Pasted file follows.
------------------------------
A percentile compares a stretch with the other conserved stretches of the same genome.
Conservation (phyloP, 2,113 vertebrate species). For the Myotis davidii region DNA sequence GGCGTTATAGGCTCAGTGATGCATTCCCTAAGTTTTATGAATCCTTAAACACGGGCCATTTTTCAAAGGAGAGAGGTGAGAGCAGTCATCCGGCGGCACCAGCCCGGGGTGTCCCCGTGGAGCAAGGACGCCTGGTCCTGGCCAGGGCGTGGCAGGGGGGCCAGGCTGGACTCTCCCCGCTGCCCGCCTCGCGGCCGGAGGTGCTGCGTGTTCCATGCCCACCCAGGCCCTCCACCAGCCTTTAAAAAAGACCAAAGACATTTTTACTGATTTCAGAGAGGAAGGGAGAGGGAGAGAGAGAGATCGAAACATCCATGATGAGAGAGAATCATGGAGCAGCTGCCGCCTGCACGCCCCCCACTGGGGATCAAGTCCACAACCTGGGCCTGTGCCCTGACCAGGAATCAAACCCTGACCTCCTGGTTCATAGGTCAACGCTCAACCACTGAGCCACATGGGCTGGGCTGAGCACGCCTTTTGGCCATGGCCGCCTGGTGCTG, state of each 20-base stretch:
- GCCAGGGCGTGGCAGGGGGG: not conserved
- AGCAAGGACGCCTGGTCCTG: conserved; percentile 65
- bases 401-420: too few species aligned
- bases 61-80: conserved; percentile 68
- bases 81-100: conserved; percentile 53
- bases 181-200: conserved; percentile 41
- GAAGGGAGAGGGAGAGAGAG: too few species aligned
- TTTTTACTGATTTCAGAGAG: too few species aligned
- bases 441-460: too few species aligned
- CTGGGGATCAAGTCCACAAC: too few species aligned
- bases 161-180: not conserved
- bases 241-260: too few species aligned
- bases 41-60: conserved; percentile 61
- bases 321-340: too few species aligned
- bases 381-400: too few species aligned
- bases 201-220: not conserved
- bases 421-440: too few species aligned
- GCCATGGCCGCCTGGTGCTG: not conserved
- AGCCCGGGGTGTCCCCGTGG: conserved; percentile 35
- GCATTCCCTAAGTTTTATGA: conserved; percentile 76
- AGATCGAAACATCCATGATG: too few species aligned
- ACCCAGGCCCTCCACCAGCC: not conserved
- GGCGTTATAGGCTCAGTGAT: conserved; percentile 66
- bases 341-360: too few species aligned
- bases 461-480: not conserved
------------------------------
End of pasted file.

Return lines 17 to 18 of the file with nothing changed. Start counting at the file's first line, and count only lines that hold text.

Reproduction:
- bases 381-400: too few species aligned
- bases 201-220: not conserved